Amazing Firms, Amazing Practices

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A study conducted by the law firm Fenwick & West LLP found that in 2018, women comprised more than one quarter of all general counsel at large public technology companies such as Apple and Intel in the Silicon Valley 150 (SV150), and in major companies in the Standard and Poor’s 100 (S&P 100). In its review of the study’s findings, Corporate Counsel, a publication of LawNow, reported that “S&P 100 companies were more likely…
In early April, Ernst & Young (EY) announced that it had acquired the legal outsourcing service provider Pangea3 from Thomson Reuters, increasing the intensity of the accounting giant’s assault on the legal services industry. Robert Ambrogi at Above the Law warns that the move “does not bode well for law firms.” Pangea3 was originally established in 2005 to provide legal outsourcing to law professionals in India. A profile on Wikipedia reports that today the company…
The Artificial Lawyer reports on the completion of the first-ever U.K. residential property deal using blockchain technology rather than traditional property-transfer methods. The deal was managed by the law firm Mishcon de Reva, which describes its work as “cross-border, multi-jurisdictional and complex,” and this specific deal as the first “end-to-end digitised residential property transaction.” The Artificial Lawyer explains that in effect, the deal was carried out on “a blockchain-based platform, and completed via working alongside…
Update May 3, 2019: Congratulations to Cheslie Kryst, who has won the Miss USA Pageant and will now move on to compete for the title of Miss Universe! . A civil litigation lawyer in Charlotte, North Carolina, Miss North Carolina has been attracting media attention, as well as invitations to speak and to serve as host at charitable events, for reasons that seem at first to be unrelated to her legal practice. Not only is…
A new report by professional services firm BDO USA suggests that more than 70 percent of in-house counsel “plan on leveraging technology in the next year to streamline legal operations” – and that outside counsel that are unable to adapt to the technology will likely be replaced. This information comes to us via an April 11, 2019 article in law.com, which explains that the report – based on a survey of 100 senior in-house…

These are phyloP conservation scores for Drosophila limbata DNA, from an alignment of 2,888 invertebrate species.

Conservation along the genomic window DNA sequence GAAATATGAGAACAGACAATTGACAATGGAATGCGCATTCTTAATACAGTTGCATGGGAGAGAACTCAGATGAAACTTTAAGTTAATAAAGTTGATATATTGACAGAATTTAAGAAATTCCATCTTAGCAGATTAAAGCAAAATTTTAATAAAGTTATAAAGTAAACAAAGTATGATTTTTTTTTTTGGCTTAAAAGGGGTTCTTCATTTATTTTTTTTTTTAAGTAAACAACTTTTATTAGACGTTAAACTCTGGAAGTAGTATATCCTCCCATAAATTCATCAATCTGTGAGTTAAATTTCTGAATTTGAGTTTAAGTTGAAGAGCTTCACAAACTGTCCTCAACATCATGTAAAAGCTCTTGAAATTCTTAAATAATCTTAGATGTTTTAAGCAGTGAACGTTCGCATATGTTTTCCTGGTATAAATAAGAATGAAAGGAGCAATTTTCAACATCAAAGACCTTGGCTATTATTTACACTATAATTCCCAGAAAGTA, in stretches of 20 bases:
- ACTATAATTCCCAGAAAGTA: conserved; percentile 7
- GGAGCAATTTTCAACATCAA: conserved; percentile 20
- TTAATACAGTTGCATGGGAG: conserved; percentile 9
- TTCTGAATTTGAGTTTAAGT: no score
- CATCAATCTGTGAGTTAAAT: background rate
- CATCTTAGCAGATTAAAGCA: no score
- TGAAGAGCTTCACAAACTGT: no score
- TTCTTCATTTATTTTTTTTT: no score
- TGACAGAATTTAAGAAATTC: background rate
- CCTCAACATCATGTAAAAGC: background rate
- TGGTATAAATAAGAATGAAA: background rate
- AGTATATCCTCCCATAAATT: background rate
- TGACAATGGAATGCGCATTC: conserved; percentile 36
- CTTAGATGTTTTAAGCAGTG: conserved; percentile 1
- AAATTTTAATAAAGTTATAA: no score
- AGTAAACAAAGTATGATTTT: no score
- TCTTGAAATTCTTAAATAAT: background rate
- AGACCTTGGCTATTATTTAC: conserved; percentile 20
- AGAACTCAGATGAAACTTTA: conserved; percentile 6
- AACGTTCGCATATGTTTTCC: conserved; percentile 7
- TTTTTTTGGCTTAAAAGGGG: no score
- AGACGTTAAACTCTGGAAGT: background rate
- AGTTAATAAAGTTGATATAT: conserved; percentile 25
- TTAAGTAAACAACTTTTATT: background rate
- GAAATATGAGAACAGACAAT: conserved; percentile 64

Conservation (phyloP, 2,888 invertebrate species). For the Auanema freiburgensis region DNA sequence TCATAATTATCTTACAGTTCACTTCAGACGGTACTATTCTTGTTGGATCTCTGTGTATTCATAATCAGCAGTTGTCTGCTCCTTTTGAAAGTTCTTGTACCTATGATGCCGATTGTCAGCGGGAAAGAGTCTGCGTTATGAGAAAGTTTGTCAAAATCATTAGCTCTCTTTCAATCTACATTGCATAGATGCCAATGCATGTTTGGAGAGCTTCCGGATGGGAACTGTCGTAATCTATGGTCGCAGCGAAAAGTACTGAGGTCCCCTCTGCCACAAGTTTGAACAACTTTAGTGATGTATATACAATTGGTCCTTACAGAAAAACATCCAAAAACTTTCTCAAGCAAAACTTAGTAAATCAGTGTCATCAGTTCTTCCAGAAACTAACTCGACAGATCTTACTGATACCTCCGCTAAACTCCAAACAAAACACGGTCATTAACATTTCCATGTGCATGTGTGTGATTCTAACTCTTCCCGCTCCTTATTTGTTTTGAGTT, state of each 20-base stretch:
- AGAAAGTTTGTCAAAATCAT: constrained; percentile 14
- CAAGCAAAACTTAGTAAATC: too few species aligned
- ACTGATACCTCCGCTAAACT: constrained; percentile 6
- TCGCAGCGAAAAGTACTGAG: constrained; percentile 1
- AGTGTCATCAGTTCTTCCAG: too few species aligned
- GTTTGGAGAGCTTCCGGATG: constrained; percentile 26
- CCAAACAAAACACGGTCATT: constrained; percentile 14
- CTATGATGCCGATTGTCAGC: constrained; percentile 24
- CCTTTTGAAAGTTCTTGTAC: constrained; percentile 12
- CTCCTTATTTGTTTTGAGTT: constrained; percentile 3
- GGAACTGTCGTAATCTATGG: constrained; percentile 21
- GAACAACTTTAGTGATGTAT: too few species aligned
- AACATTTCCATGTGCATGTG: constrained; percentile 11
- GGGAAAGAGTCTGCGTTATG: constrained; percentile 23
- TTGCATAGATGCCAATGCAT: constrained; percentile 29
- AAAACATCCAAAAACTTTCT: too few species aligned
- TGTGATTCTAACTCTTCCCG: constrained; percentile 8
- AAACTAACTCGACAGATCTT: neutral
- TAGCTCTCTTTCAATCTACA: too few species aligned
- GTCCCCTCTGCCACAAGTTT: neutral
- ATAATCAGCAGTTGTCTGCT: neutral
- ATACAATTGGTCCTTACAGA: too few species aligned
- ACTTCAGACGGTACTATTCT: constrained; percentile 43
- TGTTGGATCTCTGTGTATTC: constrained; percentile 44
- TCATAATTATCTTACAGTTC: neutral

Writing in Bloomberg Law, Sam Skolnik and Amanda Iacone report that recent initiatives to lower the costs of legal services in at least three western states may inadvertently make it easier for Big Four accounting firms to enter the U.S. legal marketplace. This could, in turn, present a major threat to Big Law. The proposed changes, which would affect state bar rules regarding law-firm ownership in California, Arizona and Utah, are intended to stimulate competition…
In a recent post on The Artificial Lawyer, Jon McNerney, CEO at CaseLines, reports on a partnership his company has established with the Court of Justice for the Common Market for Eastern and Southern Africa (COMESA), as well as initiatives the company has undertaken with Kenya’s court of appeal and South Africa’s civil courts. CaseLines offers a cloud-based platform for courts, local government and law firms that is designed to facilitate the management of…
The Artificial Lawyer reports on another significant move by a Big Four accounting firm into legal territory with EY Law‘s installation of an AI document review system at its offices around the world. A February 9, 2019 post in The Artificial Lawyer states that “EY Law, which has over 2,000 lawyers across 81 jurisdictions, will use the system across its legal advisory and managed legal services (MLS) groups.” This is only the latest advance…
A recent article in The Toronto Star draws attention to a widespread problem that should concern every lawyer in our profession. It describes the growing number of reports to the Discrimination and Harassment Counsel of the Law Society of Ontario by articling students who describe the firms that employ them as “abusive workplaces.” Specific examples include “Verbal threats and humiliation. Working more than 100 hours a week. Not being properly paid.” These problems are not…
“Your billable time is your income; your non-billable time is your future.” – David Maister Non-billable time gets little respect* Many perceive non-billable time as something that can be conjured at will. Taking someone to dinner who may or may not be a qualified client prospect can be recorded as business development. Furthermore, that two-hour dinner can turn into three or four and, with travel time, five hours. Those who have spent many hours on…